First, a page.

9 Things a Startup Can Do to Protect Itself when a Large Client Fails to Pay

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Being in business isn’t easy — especially when it comes to revenue. While some clients pay regularly and on time, there are others that stall or hold off payments until the last minute. Sometimes, a company can declare bankruptcy and go out of business, leaving you with a big, unpaid invoice. No one wants to be in that situation, which is why we asked members of the Young Entrepreneur Council (YEC) for their best tips on avoiding this scenario.

“What’s the best way to protect your business when a large client fails to pay?”



How to Protect Your Business When a Client Fails to Pay

Here’s what YEC community members had to say:

1. Get Paid Up Front

“When I started my first business, I had a large client go bankrupt and left my firm with a huge unpaid bill. To prevent that from happening again, our policy is that all clients pay their invoices the month before the services are rendered. ” ~ Kristin Kimberly MarquetCreative Development Agency, LLC

2. Set A Diversification Goal

“A year ago, we set a goal of ensuring that no single client made up more than 20 percent of our business. We are already well on our way to achieving that goal. Setting a specific goal helped focus our attention on the problem. It also enabled us to identify the systems we needed to solve it. We had to get incentives right, for example, so our account managers aren’t just focused on ‘whales.’” ~ Jonathan SteimanPeak Support

3. Don’t Get Comfortable

“Always be looking for additional clients or other big/small accounts to add rather than being satisfied with accounts you have. There may always be something that comes up that changes what a client can do and you don’t want to get comfortable. ” ~ Peter DaisymeHostt

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4. Network Aggressively

“I make a point to continue making new business connections and to maintain solid relationships with established connections, even if they don’t offer immediate benefits to my organization. This allows me to know ahead of time if a big client is in trouble and can help me quickly establish new clients if things go sour. You never know when one of your contacts can provide a new opportunity.” ~ Bryce WelkerCrush The PM Exam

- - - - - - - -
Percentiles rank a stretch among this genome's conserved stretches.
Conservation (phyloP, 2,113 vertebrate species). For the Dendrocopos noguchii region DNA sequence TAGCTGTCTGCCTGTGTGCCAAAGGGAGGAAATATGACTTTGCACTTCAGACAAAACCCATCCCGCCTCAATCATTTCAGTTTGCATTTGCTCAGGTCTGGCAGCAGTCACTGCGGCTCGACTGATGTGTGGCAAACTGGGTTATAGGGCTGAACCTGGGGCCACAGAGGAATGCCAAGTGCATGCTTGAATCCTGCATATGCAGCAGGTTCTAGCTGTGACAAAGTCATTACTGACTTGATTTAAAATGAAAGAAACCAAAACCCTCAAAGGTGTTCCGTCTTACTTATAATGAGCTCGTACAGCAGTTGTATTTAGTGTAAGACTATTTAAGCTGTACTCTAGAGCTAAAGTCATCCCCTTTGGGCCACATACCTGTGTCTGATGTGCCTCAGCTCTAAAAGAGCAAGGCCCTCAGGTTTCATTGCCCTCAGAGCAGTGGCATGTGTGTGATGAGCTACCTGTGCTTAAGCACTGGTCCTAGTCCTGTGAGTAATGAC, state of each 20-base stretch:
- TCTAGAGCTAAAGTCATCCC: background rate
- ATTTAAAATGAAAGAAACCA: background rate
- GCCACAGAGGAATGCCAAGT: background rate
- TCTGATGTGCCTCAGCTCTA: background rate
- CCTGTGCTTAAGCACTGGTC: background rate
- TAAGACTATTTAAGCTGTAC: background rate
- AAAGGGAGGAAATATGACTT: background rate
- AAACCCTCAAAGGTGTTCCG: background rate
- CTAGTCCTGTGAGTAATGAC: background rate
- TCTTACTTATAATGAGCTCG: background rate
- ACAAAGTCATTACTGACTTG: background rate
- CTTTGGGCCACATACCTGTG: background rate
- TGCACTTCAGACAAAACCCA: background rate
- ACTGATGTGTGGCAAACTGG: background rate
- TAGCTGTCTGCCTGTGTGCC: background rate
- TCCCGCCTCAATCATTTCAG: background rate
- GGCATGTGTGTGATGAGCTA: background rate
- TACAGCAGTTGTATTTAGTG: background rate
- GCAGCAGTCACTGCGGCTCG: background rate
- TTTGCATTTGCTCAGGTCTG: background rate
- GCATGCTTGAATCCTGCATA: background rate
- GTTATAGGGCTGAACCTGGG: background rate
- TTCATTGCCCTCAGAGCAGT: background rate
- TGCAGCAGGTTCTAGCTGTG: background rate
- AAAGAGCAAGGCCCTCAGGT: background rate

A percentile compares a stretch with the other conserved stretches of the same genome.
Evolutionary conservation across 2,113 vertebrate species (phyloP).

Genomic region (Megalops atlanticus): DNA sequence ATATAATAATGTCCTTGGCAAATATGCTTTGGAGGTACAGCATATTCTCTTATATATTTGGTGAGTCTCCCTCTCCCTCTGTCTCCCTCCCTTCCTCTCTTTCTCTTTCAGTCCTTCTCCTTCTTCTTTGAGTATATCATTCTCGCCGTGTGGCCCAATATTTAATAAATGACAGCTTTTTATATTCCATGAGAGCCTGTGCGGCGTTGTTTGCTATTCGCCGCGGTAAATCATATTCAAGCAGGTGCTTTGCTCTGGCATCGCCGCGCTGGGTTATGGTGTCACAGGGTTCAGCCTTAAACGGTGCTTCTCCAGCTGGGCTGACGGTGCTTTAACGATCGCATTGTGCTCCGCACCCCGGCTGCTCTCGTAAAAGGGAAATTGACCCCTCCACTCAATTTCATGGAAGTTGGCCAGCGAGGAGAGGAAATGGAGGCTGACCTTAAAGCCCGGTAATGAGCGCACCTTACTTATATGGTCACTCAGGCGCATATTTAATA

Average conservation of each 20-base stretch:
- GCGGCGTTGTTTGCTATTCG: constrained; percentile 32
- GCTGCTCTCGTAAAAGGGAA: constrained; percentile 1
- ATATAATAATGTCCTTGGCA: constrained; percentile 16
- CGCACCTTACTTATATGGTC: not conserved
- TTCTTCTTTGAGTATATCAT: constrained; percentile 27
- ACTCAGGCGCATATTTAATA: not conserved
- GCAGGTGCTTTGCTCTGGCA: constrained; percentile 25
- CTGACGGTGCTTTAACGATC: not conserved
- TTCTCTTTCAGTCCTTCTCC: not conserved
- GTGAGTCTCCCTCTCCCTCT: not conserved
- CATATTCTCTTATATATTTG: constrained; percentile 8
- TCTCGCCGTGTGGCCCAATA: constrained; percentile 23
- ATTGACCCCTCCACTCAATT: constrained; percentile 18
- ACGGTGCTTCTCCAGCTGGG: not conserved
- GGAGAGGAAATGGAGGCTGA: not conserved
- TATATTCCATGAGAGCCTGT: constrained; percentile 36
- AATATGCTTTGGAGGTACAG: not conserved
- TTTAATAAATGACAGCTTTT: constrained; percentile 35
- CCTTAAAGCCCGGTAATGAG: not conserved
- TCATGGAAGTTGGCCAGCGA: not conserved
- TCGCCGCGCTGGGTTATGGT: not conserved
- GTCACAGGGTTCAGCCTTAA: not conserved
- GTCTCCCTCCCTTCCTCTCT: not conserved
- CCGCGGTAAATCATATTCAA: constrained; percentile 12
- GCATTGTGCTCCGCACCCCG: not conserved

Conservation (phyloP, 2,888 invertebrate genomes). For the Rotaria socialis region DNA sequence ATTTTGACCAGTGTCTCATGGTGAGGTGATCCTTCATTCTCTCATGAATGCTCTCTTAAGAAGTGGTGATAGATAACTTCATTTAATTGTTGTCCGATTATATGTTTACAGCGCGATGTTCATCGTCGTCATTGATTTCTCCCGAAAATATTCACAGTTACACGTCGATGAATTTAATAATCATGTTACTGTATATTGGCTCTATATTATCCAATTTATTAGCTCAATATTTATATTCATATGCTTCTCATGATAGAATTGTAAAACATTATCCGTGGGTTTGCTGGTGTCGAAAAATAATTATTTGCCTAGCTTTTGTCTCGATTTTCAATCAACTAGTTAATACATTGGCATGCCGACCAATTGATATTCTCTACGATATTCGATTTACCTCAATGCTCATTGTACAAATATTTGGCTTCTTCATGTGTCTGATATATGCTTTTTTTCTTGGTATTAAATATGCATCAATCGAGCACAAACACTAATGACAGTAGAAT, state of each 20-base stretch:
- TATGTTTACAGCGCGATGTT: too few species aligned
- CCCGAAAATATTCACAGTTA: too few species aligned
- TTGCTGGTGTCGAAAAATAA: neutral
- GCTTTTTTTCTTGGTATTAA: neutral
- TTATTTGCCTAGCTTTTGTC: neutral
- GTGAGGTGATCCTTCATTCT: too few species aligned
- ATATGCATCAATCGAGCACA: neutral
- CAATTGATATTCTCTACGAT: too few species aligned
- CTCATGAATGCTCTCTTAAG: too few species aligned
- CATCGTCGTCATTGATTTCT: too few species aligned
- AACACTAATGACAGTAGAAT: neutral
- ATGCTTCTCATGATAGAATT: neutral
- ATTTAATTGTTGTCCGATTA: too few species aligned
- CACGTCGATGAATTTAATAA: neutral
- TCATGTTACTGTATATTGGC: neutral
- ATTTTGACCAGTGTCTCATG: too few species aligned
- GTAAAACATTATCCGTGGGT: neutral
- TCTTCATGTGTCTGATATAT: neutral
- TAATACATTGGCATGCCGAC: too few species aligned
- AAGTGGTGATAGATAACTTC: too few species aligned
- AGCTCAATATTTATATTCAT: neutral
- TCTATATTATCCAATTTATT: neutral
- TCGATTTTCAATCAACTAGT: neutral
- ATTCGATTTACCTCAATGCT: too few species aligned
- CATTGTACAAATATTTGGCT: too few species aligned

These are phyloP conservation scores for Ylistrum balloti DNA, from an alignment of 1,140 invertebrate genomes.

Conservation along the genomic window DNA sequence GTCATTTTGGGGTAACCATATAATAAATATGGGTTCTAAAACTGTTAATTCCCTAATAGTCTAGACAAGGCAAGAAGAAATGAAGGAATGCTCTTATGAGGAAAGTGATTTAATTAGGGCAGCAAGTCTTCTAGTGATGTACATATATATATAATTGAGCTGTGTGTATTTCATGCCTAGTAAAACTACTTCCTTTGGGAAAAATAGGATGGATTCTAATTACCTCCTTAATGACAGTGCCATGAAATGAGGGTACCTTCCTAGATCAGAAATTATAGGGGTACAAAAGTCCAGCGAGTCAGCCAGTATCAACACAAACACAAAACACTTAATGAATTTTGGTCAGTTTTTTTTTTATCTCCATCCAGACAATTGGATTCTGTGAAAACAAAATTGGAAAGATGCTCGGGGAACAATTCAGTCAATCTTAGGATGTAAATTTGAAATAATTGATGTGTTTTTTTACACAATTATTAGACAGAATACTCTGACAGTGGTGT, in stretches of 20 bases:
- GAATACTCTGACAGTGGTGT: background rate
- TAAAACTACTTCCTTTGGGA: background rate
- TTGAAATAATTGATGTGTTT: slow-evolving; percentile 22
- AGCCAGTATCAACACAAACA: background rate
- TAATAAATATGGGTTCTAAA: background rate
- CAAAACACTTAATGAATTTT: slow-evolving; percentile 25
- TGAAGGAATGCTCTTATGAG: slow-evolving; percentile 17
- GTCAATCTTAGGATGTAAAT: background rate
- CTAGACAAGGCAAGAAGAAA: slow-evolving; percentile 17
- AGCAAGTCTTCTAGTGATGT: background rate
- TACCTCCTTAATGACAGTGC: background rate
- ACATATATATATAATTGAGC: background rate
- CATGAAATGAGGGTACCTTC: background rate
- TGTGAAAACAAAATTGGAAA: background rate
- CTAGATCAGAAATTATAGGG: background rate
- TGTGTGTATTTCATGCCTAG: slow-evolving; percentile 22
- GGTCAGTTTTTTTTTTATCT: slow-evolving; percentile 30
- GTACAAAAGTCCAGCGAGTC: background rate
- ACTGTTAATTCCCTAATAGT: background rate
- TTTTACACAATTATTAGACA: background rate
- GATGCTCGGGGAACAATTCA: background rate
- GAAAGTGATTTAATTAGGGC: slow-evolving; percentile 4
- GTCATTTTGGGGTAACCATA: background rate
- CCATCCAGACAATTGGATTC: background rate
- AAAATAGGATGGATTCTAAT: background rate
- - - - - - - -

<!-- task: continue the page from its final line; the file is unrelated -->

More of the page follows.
5. Develop A Lead Generation Strategy

“Content marketing is one of the best ways to develop a targeted lead generation strategy to attract more clients to your company. Create content with your target audience in mind, answer questions that they have, and create lead magnets such as a free download in exchange for their email address.” ~ Syed BalkhiWPBeginner

6. Put Into Place Proper Liability Agreements

“You need to have a first-class contract when it comes to big clients. Chances are they will as well. As long as you have a good lawyer that doesn’t just create a bunch of useless back and forth you’ll be safe with a strong contractual agreement.” ~ Nicole MunozStart Ranking Now

7. Start With A Limited Pilot Run

“It’s important to test the waters if you’re a small startup, because if they go down or the deal goes down, then it could put you out of business. It’s better to start with a limited pilot run, see how it goes, then you can expand quickly from there. Make sure they pay on time and that you don’t let them get too far into debt with you. Some companies are really good at putting off payments.” ~ Andy KaruzaFenSens

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8. Follow the 8 Percent Rule

“We have had this rule in place for a few years now. It’s really basic: We will not allow a client to contribute bigger than 8 percent of our revenue. Obviously, this is not an easy task since you cannot reject good business if it comes your way. However, we have found different ways to diversify our incoming client portfolio. We went through a painful process of losing a top client before, so we are very cautious about this.” ~ Michael HsuDeepSky

9. Implement Net 15 Payment Contracts

“If you don’t ask to be paid upfront, implement terms in your agreement that get you paid quicker. For example, instead of asking for net 60 payments, implement a net 15 payment contract. If they miss a payment, make sure to stop working with them completely.” ~ Chris ChristoffMonsterInsights

Photo via Shutterstock




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